Over the past few decades, there has been an amazing shift in how businesses are taxed.  See the figure below, which is from CBO.  Businesses are more and more taxed as pass-through entities, where the income shows up on personal tax returns rather than on corporate returns.  (Here is an article discussing how the mutual giant Fidelity recently switched from one form to the other.)

This phenomenon complicates the interpretation of tax return data.  For example, when one looks at the growth of the 1 percent, or the 0.1 percent, in the Piketty-Saez data, that growth is likely exaggerated because some income is merely being shifted from corporate returns. I don't know how much.  If someone has already quantified the magnitude of this effect, please email me the answer. If not, someone should write that paper.

Click on graphic to enlarge.

Too Little Faith in People, Tax Policy Edition

Paul Krugman responds to my post about a recent column of his.  He is correct that not all economists agree that low capital taxation is desirable; he appropriately cites Diamond and Saez, who are on the high-capital-tax side of this debate. FYI, here is another recent paper, written in part as a response to Diamond and Saez, which finds that optimal rates of capital taxation, while positive, are quite low.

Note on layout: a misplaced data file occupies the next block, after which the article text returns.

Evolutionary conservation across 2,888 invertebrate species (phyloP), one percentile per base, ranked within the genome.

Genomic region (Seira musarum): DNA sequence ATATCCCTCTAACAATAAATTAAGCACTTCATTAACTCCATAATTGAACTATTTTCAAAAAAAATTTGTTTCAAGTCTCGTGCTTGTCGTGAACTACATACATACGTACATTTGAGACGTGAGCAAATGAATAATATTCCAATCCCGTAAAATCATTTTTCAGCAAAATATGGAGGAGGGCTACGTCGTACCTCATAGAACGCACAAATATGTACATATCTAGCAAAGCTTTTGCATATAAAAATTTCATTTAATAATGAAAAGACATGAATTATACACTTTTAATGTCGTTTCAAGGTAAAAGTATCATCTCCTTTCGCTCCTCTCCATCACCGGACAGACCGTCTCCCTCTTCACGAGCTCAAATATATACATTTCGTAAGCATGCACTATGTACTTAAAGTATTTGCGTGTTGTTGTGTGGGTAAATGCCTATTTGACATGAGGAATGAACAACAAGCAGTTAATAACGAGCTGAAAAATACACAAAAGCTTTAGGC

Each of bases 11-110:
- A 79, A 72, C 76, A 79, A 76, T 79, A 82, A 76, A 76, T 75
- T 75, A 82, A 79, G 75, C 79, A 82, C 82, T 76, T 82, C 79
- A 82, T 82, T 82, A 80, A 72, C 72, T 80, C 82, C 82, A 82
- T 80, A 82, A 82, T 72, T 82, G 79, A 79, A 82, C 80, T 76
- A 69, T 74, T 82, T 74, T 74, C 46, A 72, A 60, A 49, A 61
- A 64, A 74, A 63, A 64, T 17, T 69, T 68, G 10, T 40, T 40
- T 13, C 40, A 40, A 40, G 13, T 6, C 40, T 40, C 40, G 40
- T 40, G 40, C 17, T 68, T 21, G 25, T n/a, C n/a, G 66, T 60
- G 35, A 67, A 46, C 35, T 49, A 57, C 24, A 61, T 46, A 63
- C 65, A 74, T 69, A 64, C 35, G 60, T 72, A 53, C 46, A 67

But that is not really the issue. If Paul had said "reasonable economists disagree, here are the arguments, and here is why I tend to favor one side rather than the other" I would not have objected.  Instead, in his original column, he wrote as if there were no reasonable arguments for the policy pursued by the Bush administration, and he attributed the most vile motives to those who advanced the policy.

This episode illustrates a fundamental difference between Paul and me.  I try not to assume the worst in other people, just because they disagree with me.

Wednesday, March 26, 2014

Markets in Everything

Monday, March 24, 2014

Not Class Warfare, Optimal Taxation

Today's column by Paul Krugman is classic Paul: It takes a policy favored by the right, attributes the most vile motives to those who advance the policy, and ignores all the reasonable arguments in favor of it.